Posted by: secondchancehumanesociety | October 29, 2008

Microchip Your Pet

Lexis - with Microchip

Lexis - with Microchip

Hi my name is Lexis, the host of this week’s Pet Column promoting microchipping as the best way for lost pets to find their way back home.  As one of many pets at the Second Chance shelter who arrived without any identification, I have no way of being returned to my family.

I am not alone in this situation, as an average of 8 to 12 million companion animals end up in shelters across the country each year. Sadly, only about 15 percent of those dogs and 2 percent of the cats are reunited with their owners. These dreary statistics can easily be remedied through the simple prevention approach of the microchip. 

What is a microchip?  It is a device consisting of a Radio Frequency Identification (RFID) or integrated circuit sealed in a capsule of medical-grade glass. The glass capsule is partially coated in a porous polypropylene substance to encourage the formation of tissue to prevent migration within the body.  It is inserted (quickly and relatively painlessly) into the subcutaneous tissue, generally between the shoulder blades of pets and is the size of a grain of rice.

When a scanner is brought within range of the implant, the scanner emits a radio signal that stimulates the implant, causing it to emit its own radio signal in response. That signal is picked up by the scanner and converted into a unique identification number that is used to identify the pet.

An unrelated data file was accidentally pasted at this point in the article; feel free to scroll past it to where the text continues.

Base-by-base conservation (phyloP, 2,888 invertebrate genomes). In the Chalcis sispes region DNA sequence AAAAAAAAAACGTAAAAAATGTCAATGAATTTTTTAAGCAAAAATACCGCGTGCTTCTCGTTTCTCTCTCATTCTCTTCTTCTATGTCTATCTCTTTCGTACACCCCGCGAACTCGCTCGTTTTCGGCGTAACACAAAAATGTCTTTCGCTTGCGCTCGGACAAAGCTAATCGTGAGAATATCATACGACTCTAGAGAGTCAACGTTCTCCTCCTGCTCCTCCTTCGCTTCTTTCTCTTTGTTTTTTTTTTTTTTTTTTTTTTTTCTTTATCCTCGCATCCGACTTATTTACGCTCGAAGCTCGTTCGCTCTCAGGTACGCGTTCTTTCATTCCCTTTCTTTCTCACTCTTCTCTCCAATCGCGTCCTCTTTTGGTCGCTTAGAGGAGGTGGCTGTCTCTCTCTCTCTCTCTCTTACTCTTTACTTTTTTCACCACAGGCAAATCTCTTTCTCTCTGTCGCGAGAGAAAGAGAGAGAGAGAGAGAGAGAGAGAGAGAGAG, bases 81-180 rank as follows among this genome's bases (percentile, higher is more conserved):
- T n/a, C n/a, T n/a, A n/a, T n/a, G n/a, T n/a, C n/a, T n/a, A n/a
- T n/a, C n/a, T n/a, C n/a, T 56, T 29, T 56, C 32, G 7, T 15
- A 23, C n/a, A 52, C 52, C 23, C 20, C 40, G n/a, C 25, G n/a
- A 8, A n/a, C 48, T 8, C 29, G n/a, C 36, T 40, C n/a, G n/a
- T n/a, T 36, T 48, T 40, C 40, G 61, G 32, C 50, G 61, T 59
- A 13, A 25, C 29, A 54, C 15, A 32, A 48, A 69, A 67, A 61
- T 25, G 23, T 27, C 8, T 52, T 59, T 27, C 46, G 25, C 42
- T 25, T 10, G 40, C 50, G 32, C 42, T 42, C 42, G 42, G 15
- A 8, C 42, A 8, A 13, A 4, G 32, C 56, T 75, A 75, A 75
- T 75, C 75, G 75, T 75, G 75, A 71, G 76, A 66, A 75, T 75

Despite rumors to the contrary, microchips do not have GPS capability to locate a missing pet, nor can they be accessed by a satellite, so your pet can not be tracked by a government entity or identified beyond a range of about three to 12 inches.

A microchip implant helps to recover a lost pets turned into an animal shelter, animal control, or a veterinarian’s office, or any entity utilizing RFID scanners to try to identify lost pets (if there is no collar). If the pet has been chipped, the implant will emit a numerical code that can be looked up in a registry to identify and contact the pet parent.

As with any ID method, it is imperative for pet parents to keep your information up to date. Databases linked to a pet’s microchip have to be kept current with your contact information.  More than once pets have arrived at Second Chance with a microchip that did not link to a working phone number or address.

Consider microchipping your pet as an insurance policy for assuring your pet is returned to you if ever lost.  Even for pet parents who are diligent about keeping their pets in collars with I.D. tags – pets often “Houdini” out of their collars.  Additionally, cats are less likely to find their way home once lost because they are less likely to be given collars and identification tags by their parents. 

Because Second Chance believes so strongly in providing all pets with a secure identity source, all adoptable pets, such as myself, receive a microchip prior to adoption.  I also come with a great sense of humor, loving personality, and award-winning looks.  So come on down to the shelter to meet a purrfect cat that hopes to find a new home and never lose sight of it again…

Call the Second Chance Helpline at 626-2273 to report a lost pet or learn about SCHS Spay/Neuter Vouchers, Volunteer & Foster Care and other Programs.  Visit www.secondchancehumanesociety.org to see our adoptable pets.  Responses to Pet Columns can be sent to Kelly@secondchancehumanesociety.org.

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